That said, there are now slightly more modern wick heating oil stove models available. These are double combustion heating oil stoves, rather than single combustion models. These double combustion versions are less polluting than earlier models, as well as being more energy efficient.

Electric heating oil stoves

As you might have guessed, electric heating oil stoves are essentially a modernised counterpart to wick heating oil stoves. These heating oil devices are more complex, advanced, precise and efficient when compared to single or double combustion wick heating oil stoves.

Electric heating oil stoves can be easily programmed via your home thermostat and are capable of heating up the area around them very quickly. You’ll just need to ensure that your electric heating oil stove is connected up to the electrical mains network in your home.

The major drawback of electric heating oil stoves when compared to wick heating oil stoves is that they are significantly more expensive to purchase.

Key advantages and disadvantages of heating oil systems in the home

Is heating oil the right fuel choice for your domestic heating? Above, we looked at the two types of home heating systems that use heating oil as their energy source: built-in systems with stoves or boilers that burn heating oil to provide energy to heat radiators or underfloor heating systems and auxiliary wick or electric heating oil stoves for an additional domestic heating boost.

Advantages of heating oil systems

  • Low price for wick heating oil stoves, medium price for electric heating oil stoves

  • Heating oil is a mid-range fuel in terms of price (more expensive that some fuel types, but less expensive than other energy sources for domestic heating)

  • Rapid heating within the home

Disadvantages of heating oil systems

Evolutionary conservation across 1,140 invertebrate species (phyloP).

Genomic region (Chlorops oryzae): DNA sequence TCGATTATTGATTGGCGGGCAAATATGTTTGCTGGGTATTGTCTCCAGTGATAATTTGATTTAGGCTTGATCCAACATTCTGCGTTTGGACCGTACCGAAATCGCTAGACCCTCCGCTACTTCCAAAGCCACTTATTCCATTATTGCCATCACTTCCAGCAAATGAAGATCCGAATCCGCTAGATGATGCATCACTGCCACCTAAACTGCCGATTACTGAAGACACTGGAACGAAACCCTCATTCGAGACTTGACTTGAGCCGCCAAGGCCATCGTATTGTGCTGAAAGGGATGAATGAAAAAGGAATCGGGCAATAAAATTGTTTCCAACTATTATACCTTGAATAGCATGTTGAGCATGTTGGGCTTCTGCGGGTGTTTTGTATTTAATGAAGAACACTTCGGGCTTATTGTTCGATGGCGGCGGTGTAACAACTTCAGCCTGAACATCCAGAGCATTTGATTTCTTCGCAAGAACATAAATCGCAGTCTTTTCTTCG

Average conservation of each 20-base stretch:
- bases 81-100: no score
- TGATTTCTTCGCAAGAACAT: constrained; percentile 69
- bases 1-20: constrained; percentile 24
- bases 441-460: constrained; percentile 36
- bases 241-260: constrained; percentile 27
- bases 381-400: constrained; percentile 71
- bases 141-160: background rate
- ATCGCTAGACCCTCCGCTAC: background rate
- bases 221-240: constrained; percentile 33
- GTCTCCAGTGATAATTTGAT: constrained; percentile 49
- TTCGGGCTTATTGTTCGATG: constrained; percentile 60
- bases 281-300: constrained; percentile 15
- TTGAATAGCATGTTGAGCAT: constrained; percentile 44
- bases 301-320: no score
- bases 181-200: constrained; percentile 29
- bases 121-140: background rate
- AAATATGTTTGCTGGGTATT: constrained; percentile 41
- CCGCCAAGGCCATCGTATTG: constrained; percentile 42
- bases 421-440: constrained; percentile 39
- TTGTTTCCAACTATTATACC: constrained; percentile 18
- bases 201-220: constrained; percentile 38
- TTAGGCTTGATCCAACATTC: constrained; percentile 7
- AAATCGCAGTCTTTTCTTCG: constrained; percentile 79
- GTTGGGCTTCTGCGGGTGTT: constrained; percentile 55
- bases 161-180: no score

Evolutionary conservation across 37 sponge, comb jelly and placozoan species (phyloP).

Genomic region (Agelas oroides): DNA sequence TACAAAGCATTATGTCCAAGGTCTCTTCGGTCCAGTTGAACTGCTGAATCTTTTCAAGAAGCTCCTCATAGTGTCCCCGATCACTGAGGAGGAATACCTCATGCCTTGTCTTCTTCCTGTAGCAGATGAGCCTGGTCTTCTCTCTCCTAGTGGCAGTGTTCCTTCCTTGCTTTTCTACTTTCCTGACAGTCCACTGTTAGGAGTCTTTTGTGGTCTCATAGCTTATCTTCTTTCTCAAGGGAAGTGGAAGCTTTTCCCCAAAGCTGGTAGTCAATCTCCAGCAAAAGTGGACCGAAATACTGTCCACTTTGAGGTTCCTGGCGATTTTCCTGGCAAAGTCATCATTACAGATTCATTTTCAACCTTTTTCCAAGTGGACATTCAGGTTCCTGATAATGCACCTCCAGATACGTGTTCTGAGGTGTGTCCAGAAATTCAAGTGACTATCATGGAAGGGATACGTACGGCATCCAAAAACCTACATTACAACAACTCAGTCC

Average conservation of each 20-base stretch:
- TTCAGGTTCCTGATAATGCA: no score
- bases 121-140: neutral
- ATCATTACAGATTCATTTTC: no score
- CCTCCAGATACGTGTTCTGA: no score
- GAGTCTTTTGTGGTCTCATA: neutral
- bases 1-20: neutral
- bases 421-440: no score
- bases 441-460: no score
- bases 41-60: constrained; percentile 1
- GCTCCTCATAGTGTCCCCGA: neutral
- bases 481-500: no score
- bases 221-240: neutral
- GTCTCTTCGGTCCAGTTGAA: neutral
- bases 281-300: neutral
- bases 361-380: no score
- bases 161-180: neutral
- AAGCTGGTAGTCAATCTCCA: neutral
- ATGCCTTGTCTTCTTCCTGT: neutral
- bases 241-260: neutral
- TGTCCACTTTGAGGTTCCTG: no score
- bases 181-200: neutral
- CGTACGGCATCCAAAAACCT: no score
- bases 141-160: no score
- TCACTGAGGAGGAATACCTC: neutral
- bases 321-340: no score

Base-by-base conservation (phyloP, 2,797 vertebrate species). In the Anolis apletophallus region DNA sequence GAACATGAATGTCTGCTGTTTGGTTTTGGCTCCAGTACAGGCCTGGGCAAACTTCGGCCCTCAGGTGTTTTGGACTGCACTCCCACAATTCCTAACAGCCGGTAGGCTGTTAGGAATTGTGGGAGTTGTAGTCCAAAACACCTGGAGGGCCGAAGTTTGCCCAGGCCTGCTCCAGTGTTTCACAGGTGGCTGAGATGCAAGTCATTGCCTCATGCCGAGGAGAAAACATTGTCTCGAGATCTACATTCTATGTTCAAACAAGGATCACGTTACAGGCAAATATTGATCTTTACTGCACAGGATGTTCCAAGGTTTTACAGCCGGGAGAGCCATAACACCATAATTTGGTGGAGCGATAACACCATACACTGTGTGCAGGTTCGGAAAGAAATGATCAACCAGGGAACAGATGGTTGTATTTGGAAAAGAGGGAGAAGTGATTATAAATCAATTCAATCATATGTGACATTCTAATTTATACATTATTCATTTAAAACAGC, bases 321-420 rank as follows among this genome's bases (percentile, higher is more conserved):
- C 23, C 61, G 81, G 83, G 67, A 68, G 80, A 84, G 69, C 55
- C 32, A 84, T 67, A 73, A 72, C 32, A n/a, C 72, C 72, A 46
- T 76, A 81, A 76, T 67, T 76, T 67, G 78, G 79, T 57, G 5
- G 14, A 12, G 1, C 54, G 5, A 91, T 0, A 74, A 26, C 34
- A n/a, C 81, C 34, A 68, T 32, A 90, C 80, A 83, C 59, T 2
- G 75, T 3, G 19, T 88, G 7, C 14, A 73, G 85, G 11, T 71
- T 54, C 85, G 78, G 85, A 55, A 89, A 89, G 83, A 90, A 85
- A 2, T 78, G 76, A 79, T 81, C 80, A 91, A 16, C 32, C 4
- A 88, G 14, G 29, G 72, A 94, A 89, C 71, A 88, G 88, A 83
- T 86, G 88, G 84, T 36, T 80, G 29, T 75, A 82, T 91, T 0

• High pollution levels due to heating oil combustion, including toxic and harmful substances emitted into your home

  • Significant risk to the health of everyone in the home if used on a regular basis in living areas

  • Can produce unpleasant odours from burning heating oil, unless specifically deodorised heating oil is used for fuel

  • The price of domestic heating oil is on the up

Precautions and pointers for using heating oil stoves

Heating oil is a fossil fuel that is, in fact, very harmful to the environment, animals and humans.

As such, heating oil stoves should only be used in rooms that aren’t regularly used as living spaces, such as garages, cellars, attics, laundry rooms, and so on. These spaces should be kept well-ventilated, too.

Heating oil devices should also be used as an addition to safer, cleaner, greener domestic heating systems, not as the primary source of heat energy for your home.

Netatmo Info

Limit health and safety risks, pollution levels and energy consumption by regulating how and when your heating oil device is in use with a Netatmo Smart Thermostat.

Price of heating oil stoves

Heating oil is less expensive than electricity, but more expensive than other, more environmentally friendly and safer fuel options, such as wood pellets.

Why not take a look at other domestic heating options out there, for safer, cheaper and greener domestic heating?